The high price of tomatoes and peppers has Mark Paradis teaching his culinary students a new lesson — substitutions.
“I haven’t even contemplated buying one,” Paradis, purchasing co-ordinator for Southern New Hampshire University’s culinary school, said of vine-ripened tomatoes. His supplier’s price for the produce recently doubled.
He also is trying to wean his chefs off fresh bell peppers, switching to canned and roasted ones instead.
“You’re not going to see a fresh pepper as a garnish,” he says.
“If you’re doing a salsa, you’re going to have to do a roasted one, which means you’re not going to have that crunch.”
A cold snap wiped out much of Florida’s tomato crop at the beginning of the year, causing wholesale prices across the United States to spike. Meanwhile, prices on peppers have more than doubled, according to U.S. federal data.
For people like Paradis, it has meant reducing his tomato order from four cases a week to one, and switching varieties.
These days, he’s buying plum tomatoes, an oval-shaped variety with a hardier skin and longer shelf life.
But how about at home, where the price of supermarket tomatoes and red peppers make fresh pasta sauce suddenly feel like an extravagance?
To satisfy your craving for salsa or for crunch and colour in your salads, chefs and cooking pros offer one word: substitution.
Last summer, when tomato blight hit the East Coast, sustainability advocate and cookbook author Terry Walters made her salsa from tomatillos, a tomato-like husked fruit related to the gooseberry and frequently used in Mexican cuisine.
“Tomatillos are a great substitute,” she says. “They’re firm on the outside, they’re a little crispy. They’re great with the same flavours — olive oil, cilantro, fresh basil.”
As for soups and classic pasta sauces, head to the centre aisles of the grocer. Canned tomatoes can sometimes be better than fresh, especially before the hot summer brings tomatoes into their full glory.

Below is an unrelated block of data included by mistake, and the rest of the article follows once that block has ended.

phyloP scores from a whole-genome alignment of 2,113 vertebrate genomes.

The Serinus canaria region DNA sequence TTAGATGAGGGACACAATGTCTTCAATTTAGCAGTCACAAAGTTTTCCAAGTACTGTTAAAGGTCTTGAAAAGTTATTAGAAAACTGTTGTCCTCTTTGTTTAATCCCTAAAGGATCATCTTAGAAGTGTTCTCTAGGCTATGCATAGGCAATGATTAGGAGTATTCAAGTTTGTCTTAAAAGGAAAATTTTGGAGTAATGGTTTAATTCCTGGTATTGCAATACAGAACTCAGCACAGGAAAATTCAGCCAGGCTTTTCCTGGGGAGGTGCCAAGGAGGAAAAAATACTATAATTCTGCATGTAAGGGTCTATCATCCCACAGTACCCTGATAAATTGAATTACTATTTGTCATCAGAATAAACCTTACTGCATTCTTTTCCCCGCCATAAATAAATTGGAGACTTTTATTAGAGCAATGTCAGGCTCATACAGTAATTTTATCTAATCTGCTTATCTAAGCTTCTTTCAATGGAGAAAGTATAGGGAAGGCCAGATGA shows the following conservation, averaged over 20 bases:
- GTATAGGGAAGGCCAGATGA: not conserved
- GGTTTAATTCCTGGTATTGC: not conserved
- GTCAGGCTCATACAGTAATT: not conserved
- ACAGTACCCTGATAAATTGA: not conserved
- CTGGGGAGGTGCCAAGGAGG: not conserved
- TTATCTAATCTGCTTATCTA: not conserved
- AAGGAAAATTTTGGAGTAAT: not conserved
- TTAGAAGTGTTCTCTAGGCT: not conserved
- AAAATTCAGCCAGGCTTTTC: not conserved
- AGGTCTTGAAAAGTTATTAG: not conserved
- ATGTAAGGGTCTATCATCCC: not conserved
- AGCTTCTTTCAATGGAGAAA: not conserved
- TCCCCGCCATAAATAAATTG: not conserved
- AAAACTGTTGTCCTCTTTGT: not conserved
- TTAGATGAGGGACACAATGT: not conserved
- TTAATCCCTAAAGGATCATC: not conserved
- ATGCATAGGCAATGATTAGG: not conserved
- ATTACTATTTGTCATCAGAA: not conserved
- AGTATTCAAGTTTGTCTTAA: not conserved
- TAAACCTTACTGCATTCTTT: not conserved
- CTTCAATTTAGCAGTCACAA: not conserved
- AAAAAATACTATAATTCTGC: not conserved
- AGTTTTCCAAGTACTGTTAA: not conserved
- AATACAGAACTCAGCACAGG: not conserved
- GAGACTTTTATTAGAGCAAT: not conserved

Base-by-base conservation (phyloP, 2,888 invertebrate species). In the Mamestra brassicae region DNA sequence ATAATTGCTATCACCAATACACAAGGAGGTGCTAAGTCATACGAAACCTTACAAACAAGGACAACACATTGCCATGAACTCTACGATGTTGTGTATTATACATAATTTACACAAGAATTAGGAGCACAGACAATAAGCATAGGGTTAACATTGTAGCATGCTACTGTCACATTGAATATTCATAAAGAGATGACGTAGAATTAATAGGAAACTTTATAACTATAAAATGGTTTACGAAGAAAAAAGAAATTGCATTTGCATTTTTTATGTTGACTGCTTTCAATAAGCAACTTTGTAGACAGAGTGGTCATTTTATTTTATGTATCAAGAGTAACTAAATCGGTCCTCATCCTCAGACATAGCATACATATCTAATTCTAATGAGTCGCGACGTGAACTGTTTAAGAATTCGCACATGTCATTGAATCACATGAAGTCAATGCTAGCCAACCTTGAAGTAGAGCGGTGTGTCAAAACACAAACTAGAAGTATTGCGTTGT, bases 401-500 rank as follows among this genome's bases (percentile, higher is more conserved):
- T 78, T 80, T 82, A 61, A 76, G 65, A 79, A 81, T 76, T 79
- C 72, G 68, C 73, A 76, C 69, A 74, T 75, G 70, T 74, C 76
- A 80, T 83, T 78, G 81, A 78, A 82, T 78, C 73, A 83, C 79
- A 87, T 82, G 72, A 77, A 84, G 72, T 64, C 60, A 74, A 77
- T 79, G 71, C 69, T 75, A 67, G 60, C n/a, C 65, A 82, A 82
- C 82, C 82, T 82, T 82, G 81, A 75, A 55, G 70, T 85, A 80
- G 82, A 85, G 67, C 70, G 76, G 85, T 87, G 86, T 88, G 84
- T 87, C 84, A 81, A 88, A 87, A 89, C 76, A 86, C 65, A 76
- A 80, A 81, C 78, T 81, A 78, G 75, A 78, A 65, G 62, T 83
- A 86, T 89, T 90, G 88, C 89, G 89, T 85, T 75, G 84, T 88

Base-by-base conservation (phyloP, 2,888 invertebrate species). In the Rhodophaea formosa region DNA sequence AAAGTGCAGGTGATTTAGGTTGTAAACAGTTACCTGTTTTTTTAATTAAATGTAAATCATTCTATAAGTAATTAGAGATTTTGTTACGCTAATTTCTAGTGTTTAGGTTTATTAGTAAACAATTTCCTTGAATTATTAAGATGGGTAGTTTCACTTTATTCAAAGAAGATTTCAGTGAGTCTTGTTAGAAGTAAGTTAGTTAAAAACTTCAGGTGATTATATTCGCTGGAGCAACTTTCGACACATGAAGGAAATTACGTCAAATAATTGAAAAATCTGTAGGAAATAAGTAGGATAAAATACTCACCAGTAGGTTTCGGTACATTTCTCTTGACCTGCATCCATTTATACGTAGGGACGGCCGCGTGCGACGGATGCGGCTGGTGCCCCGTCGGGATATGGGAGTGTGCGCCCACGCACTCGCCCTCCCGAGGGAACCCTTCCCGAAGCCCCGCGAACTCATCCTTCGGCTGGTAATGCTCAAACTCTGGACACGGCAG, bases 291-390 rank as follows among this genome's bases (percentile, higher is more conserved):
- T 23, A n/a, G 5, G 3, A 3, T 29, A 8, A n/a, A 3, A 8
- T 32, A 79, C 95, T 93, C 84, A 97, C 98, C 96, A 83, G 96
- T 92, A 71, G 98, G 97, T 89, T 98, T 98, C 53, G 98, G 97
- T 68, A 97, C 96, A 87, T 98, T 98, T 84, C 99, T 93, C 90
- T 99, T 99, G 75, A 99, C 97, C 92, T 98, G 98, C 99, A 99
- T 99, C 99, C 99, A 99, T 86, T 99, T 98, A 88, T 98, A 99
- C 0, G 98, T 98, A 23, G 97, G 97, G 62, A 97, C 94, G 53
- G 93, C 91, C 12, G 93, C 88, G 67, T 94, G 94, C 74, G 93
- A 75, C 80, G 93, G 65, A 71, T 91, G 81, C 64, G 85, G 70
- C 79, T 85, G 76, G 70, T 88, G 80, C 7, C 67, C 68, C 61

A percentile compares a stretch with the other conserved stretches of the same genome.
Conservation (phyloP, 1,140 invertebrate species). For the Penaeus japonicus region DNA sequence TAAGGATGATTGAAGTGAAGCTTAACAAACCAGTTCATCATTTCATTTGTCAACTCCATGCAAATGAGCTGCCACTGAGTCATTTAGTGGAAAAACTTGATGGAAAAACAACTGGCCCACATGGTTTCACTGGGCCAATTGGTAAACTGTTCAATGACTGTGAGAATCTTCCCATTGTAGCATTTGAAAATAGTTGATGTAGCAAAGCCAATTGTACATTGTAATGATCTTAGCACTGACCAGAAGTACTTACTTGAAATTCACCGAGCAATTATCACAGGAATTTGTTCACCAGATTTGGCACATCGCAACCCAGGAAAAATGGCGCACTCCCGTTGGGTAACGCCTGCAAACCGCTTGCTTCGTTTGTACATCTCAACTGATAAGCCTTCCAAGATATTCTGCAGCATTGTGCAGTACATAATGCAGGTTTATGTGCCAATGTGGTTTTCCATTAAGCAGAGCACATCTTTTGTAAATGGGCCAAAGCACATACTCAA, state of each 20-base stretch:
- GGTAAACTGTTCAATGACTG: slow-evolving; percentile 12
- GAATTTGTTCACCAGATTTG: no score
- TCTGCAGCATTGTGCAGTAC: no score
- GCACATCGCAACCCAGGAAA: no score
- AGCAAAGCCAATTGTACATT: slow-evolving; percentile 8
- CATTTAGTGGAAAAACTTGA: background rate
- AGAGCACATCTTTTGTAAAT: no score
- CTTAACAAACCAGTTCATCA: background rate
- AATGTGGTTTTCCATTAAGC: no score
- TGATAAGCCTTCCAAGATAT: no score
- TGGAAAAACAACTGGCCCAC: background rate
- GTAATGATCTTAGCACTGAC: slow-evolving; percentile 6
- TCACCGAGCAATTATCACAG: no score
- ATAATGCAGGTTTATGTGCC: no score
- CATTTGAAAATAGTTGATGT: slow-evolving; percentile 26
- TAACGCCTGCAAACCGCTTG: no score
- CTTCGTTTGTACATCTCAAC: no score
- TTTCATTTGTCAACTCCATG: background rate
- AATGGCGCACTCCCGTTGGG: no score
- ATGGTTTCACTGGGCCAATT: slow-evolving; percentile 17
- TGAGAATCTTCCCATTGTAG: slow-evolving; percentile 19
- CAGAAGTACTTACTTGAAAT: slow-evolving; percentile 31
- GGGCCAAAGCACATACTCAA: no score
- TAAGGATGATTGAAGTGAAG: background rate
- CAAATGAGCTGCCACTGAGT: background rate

“I would rather use good canned tomatoes out of season than a crummy hot house one,” says cookbook author Mollie Katzen. “And what makes a pasta saucy doesn’t need to be tomato. It can be olive oil and garlic.”
Fresh tomatoes also can be stretched in, Katzen says, by using just one or two to coat a chunky mixture of cauliflower, onions, zucchini and other vegetables.
For salads, Katzen says, move away from the tomato-pepper-onion model and focus on fruit-nut-cheese salads, such as baby spinach with strawberries, walnuts and crumbled feta cheese.
But more than anything, these and other professionals say, the current shortage of tomatoes and peppers offers an opportunity to eat seasonally and locally, and to expand your vegetable repertoire.
“Spring is here!” says Andrew Swallow, co-founder of Mixt Greens salad boutiques, and author of the upcoming Mixt Salads cookbook.
“Some of the best things in the world to put in salad are sugar snap peas, English peas, fennel, green garlic, spring onions. You have so many wonderful things in season that are being grown right now, you really shouldn’t have to eat tomatoes. It’s the same thing with peppers.”
The local farmers market is the place to start. Perusing the stalls can open a world of new, tasty choices, such as crunchy watermelon radishes, baby yellow beets and cipollini onions, the sorts of produce that escape the notice of most supermarkets.
“One novelty item last year was husk tomatoes,” Walters says. “You pull the husk back and they taste like a combination of tomato and strawberry. You’re not going to find those at your grocery store. But you might find them at a farm stand or your local farmers market. And sometimes the search for the food is as nourishing as the food itself.”
And one thing to remember: tomatoes and peppers actually are summer fruits. There’s only a shortage if you think you should be eating them all year, which goes against the notion of local, sustainable eating to which most chefs subscribe.
“You shouldn’t be eating tomatoes anyway,” Swallow says.
“They’re not in season.”